There is an almost unanimous consensus on the management of the direct new oral anticoagulants, dabigatran, rivaroxaban, and apixaban in elective surgery. However, this general consensus does not exist in relation with the direct new oral anticoagulants use in emergency surgery, especially in the bleeding patient. For this reason, a literature review was performed using the MEDLINE-PubMed. An analysis was made of the journal articles, reviews, systematic reviews, and practices guidelines published between 2000 and 2014 using the terms "monitoring" and "reversal"...
October 2015: Revista Española de Anestesiología y Reanimación
Áron Altorjay, Éva Szabó, Zoltán Boda, Ludwig Kramer, Leock Y Ngo, Werner Engl, Clair L Firth, Erik R Ahlstrom, David M Gelmont, Ingrid Pabinger
INTRODUCTION: Prothrombin complex concentrates (PCCs) are a common treatment option for the reversal of oral anticoagulation with vitamin K antagonists (VKAs). This study assessed efficacy and safety of Prothromplex Total®. MATERIALS AND METHODS: Patients (≥18 years) with acquired prothrombin complex coagulation factor deficiency (international normalized ratio [INR] ≥ 2 at screening) due to oral VKAs, requiring reversal of anticoagulation, were treated with 25, 35, or 50 IU/kg BW PCC...
March 2015: Thrombosis Research
T F Lüscher, J Steffel
UNLABELLED: Clot formation in the circulation is a physiological mechanism preventing bleeding at sites of loss of vascular integrity. Clot formation may also occur intravascularly under pathological conditions, e.g. leading to myocardial infarction, stroke, and critical limb ischaemia. Clot formation involves activation of the coagulation cascade and of platelets eventually leading to an occlusive clot. In the venous circulation, clots are rich in erythrocytes and fibrin, while in the arterial circulation platelets predominate...
2016: Hämostaseologie
Tomas L Lindahl, Maria Wallstedt, Kerstin M Gustafsson, Egon Persson, Andreas Hillarp
The number of patients on antithrombotic treatment due to atrial fibrillation and venous thromboembolism is increasing fast due to an aging population. A growing proportion will be treated with novel oral anticoagulants, the first in clinical use was the direct oral thrombin inhibitor dabigatran (Pradaxa®). A small percentage of the patients on dabigatran will experience serious bleeding or be in need of urgent surgery. The aim of this study was to test the effects of different hemostatic agents in potentially reversing the anticoagulant effects in vitro in blood or platelet-rich plasma (PRP) spiked with dabigatran...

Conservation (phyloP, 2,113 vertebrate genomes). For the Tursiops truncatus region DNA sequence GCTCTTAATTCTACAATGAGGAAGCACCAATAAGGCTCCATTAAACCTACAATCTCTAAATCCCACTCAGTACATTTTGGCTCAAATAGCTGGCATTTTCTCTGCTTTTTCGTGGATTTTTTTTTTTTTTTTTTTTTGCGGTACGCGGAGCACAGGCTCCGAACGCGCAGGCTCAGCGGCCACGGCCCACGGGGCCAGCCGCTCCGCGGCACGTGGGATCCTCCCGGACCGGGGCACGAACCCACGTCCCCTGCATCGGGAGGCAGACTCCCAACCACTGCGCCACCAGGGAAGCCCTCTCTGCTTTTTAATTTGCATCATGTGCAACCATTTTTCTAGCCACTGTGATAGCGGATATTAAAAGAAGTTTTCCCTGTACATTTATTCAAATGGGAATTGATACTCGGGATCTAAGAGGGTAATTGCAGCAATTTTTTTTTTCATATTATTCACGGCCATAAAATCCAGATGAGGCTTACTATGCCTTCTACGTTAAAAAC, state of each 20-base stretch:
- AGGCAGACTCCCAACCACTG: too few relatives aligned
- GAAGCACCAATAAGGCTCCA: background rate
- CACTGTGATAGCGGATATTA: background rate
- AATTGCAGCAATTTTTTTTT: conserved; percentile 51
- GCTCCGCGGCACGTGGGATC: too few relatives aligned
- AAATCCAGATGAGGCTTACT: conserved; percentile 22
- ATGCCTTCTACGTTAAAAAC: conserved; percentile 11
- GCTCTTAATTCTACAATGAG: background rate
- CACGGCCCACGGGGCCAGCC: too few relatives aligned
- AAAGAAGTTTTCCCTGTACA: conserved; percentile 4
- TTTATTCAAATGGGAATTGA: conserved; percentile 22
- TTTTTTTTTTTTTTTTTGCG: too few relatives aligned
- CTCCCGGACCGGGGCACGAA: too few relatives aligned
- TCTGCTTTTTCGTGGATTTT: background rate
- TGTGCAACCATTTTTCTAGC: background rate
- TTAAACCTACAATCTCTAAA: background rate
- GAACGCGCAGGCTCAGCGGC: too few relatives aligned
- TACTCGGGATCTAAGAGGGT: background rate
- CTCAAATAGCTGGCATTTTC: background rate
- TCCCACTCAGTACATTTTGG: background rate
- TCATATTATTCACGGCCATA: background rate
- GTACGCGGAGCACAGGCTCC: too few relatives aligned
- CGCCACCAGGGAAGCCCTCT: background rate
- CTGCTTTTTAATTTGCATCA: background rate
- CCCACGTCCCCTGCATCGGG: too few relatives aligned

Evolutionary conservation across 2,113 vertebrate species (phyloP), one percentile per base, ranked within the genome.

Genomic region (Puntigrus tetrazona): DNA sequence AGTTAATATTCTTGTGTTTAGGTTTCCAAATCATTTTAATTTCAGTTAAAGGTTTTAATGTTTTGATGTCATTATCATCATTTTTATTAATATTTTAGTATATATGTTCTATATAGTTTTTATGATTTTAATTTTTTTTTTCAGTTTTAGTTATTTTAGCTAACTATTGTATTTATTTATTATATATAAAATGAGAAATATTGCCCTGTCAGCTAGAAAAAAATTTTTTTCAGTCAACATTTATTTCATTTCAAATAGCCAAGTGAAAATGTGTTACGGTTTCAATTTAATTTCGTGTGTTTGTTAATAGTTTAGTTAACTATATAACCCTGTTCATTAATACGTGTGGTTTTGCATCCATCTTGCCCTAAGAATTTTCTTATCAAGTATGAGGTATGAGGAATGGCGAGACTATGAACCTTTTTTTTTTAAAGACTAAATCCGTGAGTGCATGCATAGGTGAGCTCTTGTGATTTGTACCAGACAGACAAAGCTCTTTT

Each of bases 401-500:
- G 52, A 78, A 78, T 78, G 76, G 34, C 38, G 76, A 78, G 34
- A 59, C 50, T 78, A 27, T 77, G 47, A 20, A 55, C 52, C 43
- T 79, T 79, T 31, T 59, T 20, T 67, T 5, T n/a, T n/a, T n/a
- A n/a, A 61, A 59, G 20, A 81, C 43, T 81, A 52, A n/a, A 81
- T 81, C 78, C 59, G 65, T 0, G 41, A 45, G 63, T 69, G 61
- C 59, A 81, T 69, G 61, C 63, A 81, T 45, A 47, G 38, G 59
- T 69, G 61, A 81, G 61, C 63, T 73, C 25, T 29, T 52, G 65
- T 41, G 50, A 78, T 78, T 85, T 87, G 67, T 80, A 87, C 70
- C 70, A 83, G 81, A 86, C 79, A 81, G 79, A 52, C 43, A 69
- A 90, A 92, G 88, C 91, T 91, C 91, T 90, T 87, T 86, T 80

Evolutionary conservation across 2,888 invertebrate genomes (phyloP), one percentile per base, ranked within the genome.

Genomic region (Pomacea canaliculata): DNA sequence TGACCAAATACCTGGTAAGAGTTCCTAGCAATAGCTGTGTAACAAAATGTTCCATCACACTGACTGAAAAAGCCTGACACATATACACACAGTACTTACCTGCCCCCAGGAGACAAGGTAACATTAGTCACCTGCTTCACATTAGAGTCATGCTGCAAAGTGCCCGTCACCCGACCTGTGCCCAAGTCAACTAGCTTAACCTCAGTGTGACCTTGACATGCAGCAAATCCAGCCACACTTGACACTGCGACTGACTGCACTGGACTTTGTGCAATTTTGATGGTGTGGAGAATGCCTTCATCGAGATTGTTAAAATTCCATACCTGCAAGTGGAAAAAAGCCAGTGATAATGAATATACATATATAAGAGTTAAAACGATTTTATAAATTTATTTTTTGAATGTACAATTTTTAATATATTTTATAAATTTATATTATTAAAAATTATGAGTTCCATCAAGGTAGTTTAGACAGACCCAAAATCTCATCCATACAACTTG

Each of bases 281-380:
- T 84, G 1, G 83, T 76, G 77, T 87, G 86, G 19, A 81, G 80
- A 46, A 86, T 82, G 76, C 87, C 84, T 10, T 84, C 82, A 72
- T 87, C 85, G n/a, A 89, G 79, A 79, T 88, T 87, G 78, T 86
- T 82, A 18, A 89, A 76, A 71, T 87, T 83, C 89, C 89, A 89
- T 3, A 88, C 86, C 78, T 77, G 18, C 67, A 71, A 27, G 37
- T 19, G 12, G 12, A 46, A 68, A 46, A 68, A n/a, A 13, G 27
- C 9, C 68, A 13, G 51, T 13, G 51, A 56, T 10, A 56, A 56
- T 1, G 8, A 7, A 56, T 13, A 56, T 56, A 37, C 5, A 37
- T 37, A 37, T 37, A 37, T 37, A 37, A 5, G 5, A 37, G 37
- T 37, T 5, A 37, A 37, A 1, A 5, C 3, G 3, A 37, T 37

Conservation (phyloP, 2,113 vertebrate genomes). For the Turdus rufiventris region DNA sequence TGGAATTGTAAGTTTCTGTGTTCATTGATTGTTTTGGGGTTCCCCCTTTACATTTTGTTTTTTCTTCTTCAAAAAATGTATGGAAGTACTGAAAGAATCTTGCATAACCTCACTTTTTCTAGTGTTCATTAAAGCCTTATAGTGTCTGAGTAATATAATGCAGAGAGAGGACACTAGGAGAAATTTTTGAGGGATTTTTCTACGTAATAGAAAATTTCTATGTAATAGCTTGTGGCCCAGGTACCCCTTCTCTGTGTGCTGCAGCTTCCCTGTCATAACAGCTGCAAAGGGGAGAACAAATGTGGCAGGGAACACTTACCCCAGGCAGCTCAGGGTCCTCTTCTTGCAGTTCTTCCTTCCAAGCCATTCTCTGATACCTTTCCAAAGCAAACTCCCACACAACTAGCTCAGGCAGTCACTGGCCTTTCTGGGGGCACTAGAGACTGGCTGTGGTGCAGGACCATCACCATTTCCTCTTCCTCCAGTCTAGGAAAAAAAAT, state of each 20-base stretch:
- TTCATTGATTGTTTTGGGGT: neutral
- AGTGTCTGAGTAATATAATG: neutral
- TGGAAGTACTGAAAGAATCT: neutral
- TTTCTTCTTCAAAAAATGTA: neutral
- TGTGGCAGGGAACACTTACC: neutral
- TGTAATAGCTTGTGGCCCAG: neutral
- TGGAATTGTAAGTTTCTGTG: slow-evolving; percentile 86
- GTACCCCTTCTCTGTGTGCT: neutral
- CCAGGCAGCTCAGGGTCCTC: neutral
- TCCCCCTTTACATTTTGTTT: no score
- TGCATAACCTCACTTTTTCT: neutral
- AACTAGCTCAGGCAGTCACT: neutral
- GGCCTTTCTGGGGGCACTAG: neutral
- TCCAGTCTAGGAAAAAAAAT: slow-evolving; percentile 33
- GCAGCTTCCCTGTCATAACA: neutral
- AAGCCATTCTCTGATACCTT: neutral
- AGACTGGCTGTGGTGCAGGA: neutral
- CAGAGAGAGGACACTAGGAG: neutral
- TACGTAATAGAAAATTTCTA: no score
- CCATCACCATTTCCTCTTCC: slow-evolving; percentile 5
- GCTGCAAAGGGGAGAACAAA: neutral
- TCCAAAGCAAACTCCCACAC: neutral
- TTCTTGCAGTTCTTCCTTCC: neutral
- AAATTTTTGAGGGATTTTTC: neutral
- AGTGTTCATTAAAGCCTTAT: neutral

March 2015: Thrombosis Research
Deborah M Siegal
Target-specific oral anticoagulants (TSOACs) dabigatran, rivaroxaban and apixaban are approved for the prevention and treatment of thromboembolism in several clinical settings. Bleeding is the major complication of anticoagulant therapy, including TSOACs, and anticoagulant reversal strategies are highly desired for the management of anticoagulant-associated major bleeding in addition to maximum supportive care and procedural/surgical intervention. Unlike VKAs for which vitamin K and coagulation factor replacement with prothrombin complex concentrate (PCC) can restore hemostasis, there are no clinically available agents proven to reverse TSOAC anticoagulant effect and ameliorate TSOAC-related major bleeding...
April 2015: Journal of Thrombosis and Thrombolysis
Scott W Yates
Three target-specific oral anticoagulants (TSOACs)-dabigatran, rivaroxaban, and apixaban-have been approved by the FDA to reduce the risk of stroke and systemic embolism in patients with nonvalvular atrial fibrillation; however, no agents are currently approved to reverse the anticoagulant effects of these TSOACs in cases of active bleeding. This review discusses the benefits and risks of these TSOACs from a clinician's perspective, with a focus on the interruption of treatment for either elective or emergent surgery, monitoring, and reversal of anticoagulation...
December 2014: P & T: a Peer-reviewed Journal for Formulary Management